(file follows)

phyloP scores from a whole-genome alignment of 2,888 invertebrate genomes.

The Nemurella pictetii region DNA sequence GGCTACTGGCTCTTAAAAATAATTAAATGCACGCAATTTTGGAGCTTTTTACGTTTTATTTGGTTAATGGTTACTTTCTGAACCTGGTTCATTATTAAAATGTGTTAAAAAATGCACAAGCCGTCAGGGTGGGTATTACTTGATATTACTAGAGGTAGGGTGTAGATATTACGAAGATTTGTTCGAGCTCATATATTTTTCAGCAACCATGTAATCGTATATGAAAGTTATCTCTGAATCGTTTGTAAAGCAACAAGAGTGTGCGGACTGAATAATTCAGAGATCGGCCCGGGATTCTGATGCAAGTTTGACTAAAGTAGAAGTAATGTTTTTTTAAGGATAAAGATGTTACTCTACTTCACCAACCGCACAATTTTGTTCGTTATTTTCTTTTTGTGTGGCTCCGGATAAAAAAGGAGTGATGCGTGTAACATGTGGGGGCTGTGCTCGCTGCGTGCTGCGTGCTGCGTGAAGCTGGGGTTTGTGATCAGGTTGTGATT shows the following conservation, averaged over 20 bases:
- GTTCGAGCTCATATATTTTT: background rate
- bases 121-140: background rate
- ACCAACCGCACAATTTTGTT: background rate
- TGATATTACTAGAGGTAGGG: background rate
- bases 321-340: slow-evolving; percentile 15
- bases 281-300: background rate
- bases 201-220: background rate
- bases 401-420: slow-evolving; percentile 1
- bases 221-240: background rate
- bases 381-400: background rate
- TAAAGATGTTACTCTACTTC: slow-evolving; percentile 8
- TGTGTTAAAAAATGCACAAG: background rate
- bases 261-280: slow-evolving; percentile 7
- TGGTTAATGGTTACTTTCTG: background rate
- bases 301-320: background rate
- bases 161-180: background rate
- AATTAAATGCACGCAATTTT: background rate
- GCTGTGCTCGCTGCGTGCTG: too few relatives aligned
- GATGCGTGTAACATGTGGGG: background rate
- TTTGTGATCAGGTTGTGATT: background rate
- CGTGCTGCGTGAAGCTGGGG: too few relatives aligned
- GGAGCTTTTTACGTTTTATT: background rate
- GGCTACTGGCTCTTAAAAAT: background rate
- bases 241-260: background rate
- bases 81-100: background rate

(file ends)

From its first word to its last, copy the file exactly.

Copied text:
phyloP scores from a whole-genome alignment of 2,888 invertebrate genomes.

The Nemurella pictetii region DNA sequence GGCTACTGGCTCTTAAAAATAATTAAATGCACGCAATTTTGGAGCTTTTTACGTTTTATTTGGTTAATGGTTACTTTCTGAACCTGGTTCATTATTAAAATGTGTTAAAAAATGCACAAGCCGTCAGGGTGGGTATTACTTGATATTACTAGAGGTAGGGTGTAGATATTACGAAGATTTGTTCGAGCTCATATATTTTTCAGCAACCATGTAATCGTATATGAAAGTTATCTCTGAATCGTTTGTAAAGCAACAAGAGTGTGCGGACTGAATAATTCAGAGATCGGCCCGGGATTCTGATGCAAGTTTGACTAAAGTAGAAGTAATGTTTTTTTAAGGATAAAGATGTTACTCTACTTCACCAACCGCACAATTTTGTTCGTTATTTTCTTTTTGTGTGGCTCCGGATAAAAAAGGAGTGATGCGTGTAACATGTGGGGGCTGTGCTCGCTGCGTGCTGCGTGCTGCGTGAAGCTGGGGTTTGTGATCAGGTTGTGATT shows the following conservation, averaged over 20 bases:
- GTTCGAGCTCATATATTTTT: background rate
- bases 121-140: background rate
- ACCAACCGCACAATTTTGTT: background rate
- TGATATTACTAGAGGTAGGG: background rate
- bases 321-340: slow-evolving; percentile 15
- bases 281-300: background rate
- bases 201-220: background rate
- bases 401-420: slow-evolving; percentile 1
- bases 221-240: background rate
- bases 381-400: background rate
- TAAAGATGTTACTCTACTTC: slow-evolving; percentile 8
- TGTGTTAAAAAATGCACAAG: background rate
- bases 261-280: slow-evolving; percentile 7
- TGGTTAATGGTTACTTTCTG: background rate
- bases 301-320: background rate
- bases 161-180: background rate
- AATTAAATGCACGCAATTTT: background rate
- GCTGTGCTCGCTGCGTGCTG: too few relatives aligned
- GATGCGTGTAACATGTGGGG: background rate
- TTTGTGATCAGGTTGTGATT: background rate
- CGTGCTGCGTGAAGCTGGGG: too few relatives aligned
- GGAGCTTTTTACGTTTTATT: background rate
- GGCTACTGGCTCTTAAAAAT: background rate
- bases 241-260: background rate
- bases 81-100: background rate